The chances are, you aren’t home schooling your kids. Although the rate of children in the US being home schooled is growing at an average rate of 2-8% per year, most kids are still in public schooling. However, with the current Coronavirus situation and schools across the country being closed indefinitely, you may have to dust off Math that you haven’t thought about since high school and prepare yourself to home school.
Although it might be tempting to just let the kids have this unexpected time off as holiday, there are definitely skills and classes from school that, if left for months without being practiced, will start to get rusty. Languages, Math, English, Art – all the subjects they have on a day-to-day basis need to be honed regularly so your children can go back to school when they reopen and stay at the level they left at. So, with that in mind, here are some thoughts and suggestions on how to mentally prepare yourself for home schooling – without feeling like you need to know every subject in the curriculum backwards before you start.
Manage Your Time
First things first, you need to make sure you’re as prepared as you can be to take this on. You’ll suddenly be wearing a different hat to your kids, and one they may not have seen before – teacher. How you go about this will depend entirely on you and your kids, your personalities and lifestyle. You might find everyone is most alert in the morning, so you want to have two hour-and-a-half lessons first thing. You might find that your kids like a bit of time in the mornings to play, or exercise and burn off some energy, before they are more settled and can focus on a lesson.
You know your kids and family better than anyone, so you will be able to plan a timetable that works for all of you. And don’t forget, this is a learning process for everyone so be prepared to trial things and then change them if they don’t work, or you have a better idea. There’s nothing wrong with saying to your kids that a lesson time isn’t working, so you’re all going to try something else. Get them involved in the discussion – one of the good things about home education is the autonomy your kids can have over their own education and the independence they gain from that, so embrace it, don’t fight it.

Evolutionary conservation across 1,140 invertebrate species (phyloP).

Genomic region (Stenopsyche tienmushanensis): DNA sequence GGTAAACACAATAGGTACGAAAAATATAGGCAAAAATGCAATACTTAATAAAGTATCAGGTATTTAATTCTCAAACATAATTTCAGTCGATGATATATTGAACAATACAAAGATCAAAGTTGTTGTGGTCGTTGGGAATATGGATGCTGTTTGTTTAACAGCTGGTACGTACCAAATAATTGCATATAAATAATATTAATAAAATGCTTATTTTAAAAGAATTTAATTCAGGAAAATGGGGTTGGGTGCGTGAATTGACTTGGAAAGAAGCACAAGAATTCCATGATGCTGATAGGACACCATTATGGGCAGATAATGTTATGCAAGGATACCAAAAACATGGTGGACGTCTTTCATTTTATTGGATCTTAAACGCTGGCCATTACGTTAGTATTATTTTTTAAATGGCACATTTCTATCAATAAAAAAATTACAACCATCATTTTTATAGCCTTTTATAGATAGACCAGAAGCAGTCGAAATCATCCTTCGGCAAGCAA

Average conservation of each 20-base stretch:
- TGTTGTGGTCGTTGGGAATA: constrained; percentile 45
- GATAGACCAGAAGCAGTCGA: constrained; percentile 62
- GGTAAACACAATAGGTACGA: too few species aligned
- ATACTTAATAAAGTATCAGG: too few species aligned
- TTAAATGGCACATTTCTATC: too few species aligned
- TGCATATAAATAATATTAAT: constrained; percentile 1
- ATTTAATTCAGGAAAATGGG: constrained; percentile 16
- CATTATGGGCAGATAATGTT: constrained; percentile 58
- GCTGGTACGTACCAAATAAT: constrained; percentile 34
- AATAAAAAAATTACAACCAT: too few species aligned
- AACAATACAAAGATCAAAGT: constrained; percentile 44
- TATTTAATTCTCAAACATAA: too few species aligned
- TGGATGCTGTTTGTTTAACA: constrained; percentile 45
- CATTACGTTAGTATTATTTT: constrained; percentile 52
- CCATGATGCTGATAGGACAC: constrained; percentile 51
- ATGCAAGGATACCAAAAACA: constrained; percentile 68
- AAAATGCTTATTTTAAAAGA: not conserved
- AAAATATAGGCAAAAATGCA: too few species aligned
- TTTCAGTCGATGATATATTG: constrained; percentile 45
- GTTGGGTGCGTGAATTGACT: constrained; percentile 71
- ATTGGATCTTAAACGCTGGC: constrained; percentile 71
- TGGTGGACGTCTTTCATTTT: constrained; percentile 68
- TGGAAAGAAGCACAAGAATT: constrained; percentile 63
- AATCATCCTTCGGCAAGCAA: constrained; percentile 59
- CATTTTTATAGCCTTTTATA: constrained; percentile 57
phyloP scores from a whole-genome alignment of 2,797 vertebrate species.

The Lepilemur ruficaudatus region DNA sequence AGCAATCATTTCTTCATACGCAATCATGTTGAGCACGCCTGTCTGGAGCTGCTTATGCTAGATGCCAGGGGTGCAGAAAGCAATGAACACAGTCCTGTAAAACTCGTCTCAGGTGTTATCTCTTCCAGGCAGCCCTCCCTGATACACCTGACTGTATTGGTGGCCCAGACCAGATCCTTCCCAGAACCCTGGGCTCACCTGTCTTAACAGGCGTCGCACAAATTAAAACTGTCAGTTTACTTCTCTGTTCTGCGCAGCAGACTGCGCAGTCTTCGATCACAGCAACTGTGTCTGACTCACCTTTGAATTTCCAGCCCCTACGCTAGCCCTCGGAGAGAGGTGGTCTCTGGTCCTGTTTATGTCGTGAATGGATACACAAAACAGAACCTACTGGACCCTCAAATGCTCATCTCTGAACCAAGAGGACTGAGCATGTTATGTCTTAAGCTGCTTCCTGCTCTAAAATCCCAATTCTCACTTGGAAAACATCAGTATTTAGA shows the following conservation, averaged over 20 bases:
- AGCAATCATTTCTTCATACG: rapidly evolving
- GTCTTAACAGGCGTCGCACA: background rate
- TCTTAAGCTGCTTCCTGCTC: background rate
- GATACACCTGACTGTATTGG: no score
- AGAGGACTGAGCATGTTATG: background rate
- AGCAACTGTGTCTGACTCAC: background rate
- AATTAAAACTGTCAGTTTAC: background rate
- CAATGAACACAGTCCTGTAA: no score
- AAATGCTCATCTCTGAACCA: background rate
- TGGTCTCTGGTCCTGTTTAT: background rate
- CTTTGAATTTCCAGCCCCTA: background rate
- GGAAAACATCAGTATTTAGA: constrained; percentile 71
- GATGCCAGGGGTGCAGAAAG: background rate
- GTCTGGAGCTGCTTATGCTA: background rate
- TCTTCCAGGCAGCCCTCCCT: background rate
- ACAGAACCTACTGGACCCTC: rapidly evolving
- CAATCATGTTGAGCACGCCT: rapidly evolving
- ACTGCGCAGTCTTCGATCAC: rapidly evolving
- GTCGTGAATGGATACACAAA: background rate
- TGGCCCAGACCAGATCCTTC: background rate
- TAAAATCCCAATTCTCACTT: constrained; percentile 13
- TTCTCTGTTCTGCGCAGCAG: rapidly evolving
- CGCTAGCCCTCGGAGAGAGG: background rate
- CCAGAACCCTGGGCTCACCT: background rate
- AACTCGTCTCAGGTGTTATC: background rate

Get Your Resources Ready
Make sure you have what you need, both for the kids and yourself. Whether it’s making sure you have enough lined paper and paint, to sorting out your own prescription lenses (all the better to keep an eye on them), you want to feel organized and like you can manage the situation well. That being said, there’s nothing wrong with a bit of improvisation. That doesn’t mean start using the walls as a substitute for canvases, but if you don’t have everything at your fingertips, think about alternatives to the learning you have planned and ways to work round any speedbumps in the road. Your kids won’t know what you had in mind at the beginning, but they will be engaged and energized by your attitude. So, if you’re positive and can-do, they will be too.
Your kids are one of your best resources in all of this! They might actually know more than you do about what they’ve been learning at school, and there’s nothing children like more than telling the grownups things. You can start your home schooling adventure simply by spending a little bit of time just asking your kids what they’ve been learning and getting them to take you through it. Repeating and re-explaining learnt information is a great revision method and can significantly improve understanding of a given subject.
Get Older Kids Involved
One of the biggest challenges you might be facing when suddenly in the position of having to home school is working with different ages. If it’s just a two or three year gap, that might be manageable, but if you find yourself trying to work out lessons for teenagers and tots at the same time, that might be more problematic. Here are a few suggestions on how to make it work:
– If the children are closer in age, then you can treat it as if you’re working with a mixed-ability class. Teachers have to adjust and plan their lessons so the class is easy enough for the lowest level ability, but also challenging and stimulating enough for the kids at the higher end of the ability spectrum. Read up on how teachers plan their classes around including all ability-levels in the room.
– When you are working with completely different ages, you could approach it in a couple of different ways. You can run separate classes, which might work well although is more of a time-commitment for you and, if you’re also dealing with keeping your house clean and hygienic, checking up on elderly friends and relatives, and managing all the regular day-to-day chores, this might seem like a bit of a tall order. However, there’s no reason the older kids can’t teach the younger kids.
If you have a middleschooler taking Spanish, and a younger child, the older one can teach them the basics. Not only is it good revision for the older child, but they will be enhancing their own skills set by learning how to teach and impart knowledge clearly and concisely. You might need to be in the room, to make sure tempers don’t fray, but overall that might be a productive way for everyone to progress. The little one will start getting some basic vocabulary and the older one is still learning. This can work with other subjects too – such as a history project.
If you never expected to home school, this can feel like a huge challenge. Keep your cool and remember, you’re all in this together learning how to do it. Don’t panic and work together as a family and you’ll get through it.